HR is responsible for people management including recruiting, compensation, performance reviews, and succession planning

Employee Value Proposition

We expect people to pay their dues and work their way up the line before they get the top jobs and big bucks

We have a strong value proposition that attracts customers


Recruiting is like purchasing; its about picking the best from a long line of candidates We hire at entry levels only, primarily from the same 6 or 7 schools

Growing leaders

Development is training

Development happens when you are fortunate enough to get a really good boss Differentiation Differentiation undermines teamwork

Do You Need to Act, and Act Now?

How well are you and your company prepared? Ask yourself the following questions: 1. Do you believe that the single most important way to win in the future is by having superior talent at all levels in your organization? Is it given the same amount of attention as budgeting or operations issues? Get started, expect huge impact in the rst year and fundamentally change how you attract, develop, and retain talent 2. Are you spending 30-40% of your time or more strengthening your talent pool by bringing the talent lens to every aspect of how you run the business? Have you made talent your job? 3. Are you and all your key people explicitly held accountable for strengthening your respective talent pools? 4. Do you have a winning employee value proposition that attracts talented people to your organization? 5. Does your organization have a culture of candid feedback and helpful coaching? 6. Are you aggressively recruiting for new faces in new places at all levels (including senior levels) in your organization? 7. Do you regularly shower your top performers with highly developmental job experiences, signicantly differentiated compensation, and real mentoring? Are you thinking about how to develop the broad swath of core performers as well? 8. Does your organization have a talent review process with the importance and intensity of the budget process that cascades throughout your organization? 9. Are people discussions followed by concrete actions, including promotions for top performers and forced attrition for chronic underperformers? 10. Do you believe you can achieve huge impact in a year by strengthening your talent pool, and are you taking courageous actions to do so?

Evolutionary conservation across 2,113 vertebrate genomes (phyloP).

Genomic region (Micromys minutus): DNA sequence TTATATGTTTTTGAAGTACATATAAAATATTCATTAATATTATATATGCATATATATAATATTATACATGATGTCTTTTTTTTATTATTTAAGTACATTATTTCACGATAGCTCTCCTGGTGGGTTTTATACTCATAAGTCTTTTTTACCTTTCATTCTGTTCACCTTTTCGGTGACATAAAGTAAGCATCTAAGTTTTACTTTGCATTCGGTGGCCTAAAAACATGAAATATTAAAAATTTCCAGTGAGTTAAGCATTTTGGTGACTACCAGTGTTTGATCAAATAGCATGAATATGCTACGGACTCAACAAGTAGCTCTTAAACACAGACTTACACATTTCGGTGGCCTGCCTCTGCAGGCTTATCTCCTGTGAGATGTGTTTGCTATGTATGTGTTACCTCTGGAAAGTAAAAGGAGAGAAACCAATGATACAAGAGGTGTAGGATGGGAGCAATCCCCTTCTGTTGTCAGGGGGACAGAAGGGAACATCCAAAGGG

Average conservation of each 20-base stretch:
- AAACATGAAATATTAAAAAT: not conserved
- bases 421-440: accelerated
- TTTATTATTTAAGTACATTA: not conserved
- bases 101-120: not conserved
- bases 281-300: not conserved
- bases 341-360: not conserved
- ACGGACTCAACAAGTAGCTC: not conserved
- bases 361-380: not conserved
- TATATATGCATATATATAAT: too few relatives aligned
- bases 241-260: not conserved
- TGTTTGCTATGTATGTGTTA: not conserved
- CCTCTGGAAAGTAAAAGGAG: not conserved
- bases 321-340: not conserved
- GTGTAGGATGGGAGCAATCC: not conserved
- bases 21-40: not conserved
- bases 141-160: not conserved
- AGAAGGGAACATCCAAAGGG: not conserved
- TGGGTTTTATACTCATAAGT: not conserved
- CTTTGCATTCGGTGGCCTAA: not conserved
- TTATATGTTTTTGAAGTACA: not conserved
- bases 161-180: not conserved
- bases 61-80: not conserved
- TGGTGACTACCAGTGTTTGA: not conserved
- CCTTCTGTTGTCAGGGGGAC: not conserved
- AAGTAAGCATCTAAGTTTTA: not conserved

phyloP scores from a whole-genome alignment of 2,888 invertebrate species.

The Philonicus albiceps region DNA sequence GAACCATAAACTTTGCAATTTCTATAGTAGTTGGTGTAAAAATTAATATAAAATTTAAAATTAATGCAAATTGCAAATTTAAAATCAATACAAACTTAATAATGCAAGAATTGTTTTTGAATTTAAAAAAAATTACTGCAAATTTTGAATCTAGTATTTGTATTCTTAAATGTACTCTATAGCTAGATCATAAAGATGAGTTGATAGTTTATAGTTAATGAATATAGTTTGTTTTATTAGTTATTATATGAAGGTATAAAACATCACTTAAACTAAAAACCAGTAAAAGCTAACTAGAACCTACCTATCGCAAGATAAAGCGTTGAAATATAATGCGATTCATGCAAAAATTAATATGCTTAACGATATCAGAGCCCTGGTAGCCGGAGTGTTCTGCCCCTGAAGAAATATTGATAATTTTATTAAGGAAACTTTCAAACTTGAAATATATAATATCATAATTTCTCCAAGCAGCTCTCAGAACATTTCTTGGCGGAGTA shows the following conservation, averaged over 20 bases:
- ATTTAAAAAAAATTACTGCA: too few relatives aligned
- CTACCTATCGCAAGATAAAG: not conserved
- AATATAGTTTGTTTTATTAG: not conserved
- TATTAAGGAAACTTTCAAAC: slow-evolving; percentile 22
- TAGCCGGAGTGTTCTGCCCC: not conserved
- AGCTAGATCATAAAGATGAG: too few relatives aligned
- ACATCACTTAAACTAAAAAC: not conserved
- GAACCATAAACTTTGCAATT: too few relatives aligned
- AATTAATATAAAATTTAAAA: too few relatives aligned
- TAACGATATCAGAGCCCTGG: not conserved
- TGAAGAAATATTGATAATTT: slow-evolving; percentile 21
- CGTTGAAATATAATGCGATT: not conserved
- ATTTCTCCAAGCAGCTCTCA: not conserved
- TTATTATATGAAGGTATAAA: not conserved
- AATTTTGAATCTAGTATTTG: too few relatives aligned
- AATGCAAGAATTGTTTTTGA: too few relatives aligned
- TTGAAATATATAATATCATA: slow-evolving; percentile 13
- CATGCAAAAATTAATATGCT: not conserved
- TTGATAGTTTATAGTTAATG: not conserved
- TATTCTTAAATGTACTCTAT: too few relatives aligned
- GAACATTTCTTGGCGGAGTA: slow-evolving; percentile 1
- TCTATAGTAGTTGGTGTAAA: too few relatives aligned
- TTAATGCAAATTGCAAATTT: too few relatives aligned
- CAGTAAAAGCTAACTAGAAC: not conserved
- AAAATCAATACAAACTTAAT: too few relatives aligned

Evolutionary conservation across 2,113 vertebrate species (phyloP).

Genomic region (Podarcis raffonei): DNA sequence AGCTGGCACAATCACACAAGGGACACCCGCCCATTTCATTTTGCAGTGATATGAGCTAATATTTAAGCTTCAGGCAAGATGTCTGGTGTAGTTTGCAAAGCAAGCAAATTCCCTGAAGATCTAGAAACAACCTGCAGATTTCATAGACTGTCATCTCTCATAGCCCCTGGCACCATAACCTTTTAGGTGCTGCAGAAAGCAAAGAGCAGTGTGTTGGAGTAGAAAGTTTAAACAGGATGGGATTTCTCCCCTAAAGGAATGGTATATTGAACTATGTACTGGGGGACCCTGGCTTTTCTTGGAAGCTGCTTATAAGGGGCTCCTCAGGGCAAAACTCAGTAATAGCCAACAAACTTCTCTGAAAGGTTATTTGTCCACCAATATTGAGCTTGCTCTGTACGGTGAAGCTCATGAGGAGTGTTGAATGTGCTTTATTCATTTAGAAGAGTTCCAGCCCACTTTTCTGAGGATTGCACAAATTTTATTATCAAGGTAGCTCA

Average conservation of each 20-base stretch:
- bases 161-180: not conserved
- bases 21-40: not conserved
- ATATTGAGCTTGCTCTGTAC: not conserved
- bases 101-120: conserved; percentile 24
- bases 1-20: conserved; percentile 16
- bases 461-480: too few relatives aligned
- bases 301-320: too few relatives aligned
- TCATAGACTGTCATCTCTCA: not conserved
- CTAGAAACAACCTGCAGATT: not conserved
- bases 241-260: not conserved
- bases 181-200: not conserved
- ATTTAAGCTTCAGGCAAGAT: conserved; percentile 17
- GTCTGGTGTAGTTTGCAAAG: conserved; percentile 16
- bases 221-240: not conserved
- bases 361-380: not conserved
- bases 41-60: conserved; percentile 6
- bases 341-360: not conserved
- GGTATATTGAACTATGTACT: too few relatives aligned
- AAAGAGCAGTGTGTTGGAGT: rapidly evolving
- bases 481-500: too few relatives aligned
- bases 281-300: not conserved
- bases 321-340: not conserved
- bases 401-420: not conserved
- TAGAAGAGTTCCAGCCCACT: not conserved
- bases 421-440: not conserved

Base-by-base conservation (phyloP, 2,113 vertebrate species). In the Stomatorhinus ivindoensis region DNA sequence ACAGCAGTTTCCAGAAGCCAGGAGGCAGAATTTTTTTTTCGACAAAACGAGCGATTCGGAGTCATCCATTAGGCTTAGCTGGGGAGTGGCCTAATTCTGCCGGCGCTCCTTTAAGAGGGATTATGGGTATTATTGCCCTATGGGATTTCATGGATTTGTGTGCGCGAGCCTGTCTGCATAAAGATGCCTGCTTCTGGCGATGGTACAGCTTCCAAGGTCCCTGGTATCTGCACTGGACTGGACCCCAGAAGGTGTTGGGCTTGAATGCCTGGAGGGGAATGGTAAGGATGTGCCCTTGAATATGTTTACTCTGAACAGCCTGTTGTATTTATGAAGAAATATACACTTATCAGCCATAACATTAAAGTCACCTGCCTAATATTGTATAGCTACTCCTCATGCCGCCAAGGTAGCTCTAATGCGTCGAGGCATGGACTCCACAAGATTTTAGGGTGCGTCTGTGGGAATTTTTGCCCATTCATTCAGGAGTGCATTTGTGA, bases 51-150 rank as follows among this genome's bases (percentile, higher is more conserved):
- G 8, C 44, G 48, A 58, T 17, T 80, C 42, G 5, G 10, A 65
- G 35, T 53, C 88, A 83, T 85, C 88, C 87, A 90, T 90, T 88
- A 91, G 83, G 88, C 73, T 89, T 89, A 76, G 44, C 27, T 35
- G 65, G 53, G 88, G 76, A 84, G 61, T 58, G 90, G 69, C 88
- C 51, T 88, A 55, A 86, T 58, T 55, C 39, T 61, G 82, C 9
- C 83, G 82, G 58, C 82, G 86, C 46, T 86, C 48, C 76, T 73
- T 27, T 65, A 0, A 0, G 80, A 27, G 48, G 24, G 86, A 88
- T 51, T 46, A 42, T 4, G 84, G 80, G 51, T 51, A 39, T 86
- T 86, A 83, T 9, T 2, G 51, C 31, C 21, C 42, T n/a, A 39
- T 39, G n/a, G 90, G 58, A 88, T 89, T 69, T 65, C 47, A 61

Afrmative responses are indicative of a talent mindset and practices that will win the war for talent. Each time you answer no you have uncovered a vulnerability in your talent-building efforts. Fortunately, there is no reason to remain vulnerable. McKinsey & Company can help you bolster your efforts along any of the 5 imperatives, and can also help your company strengthen the link between talent management and business strategy . Please see the accompanying insert, Helping Clients Win the War for Talent, to learn more about our talent management work, and the ways we have helped clients make talent management a true competitive advantage.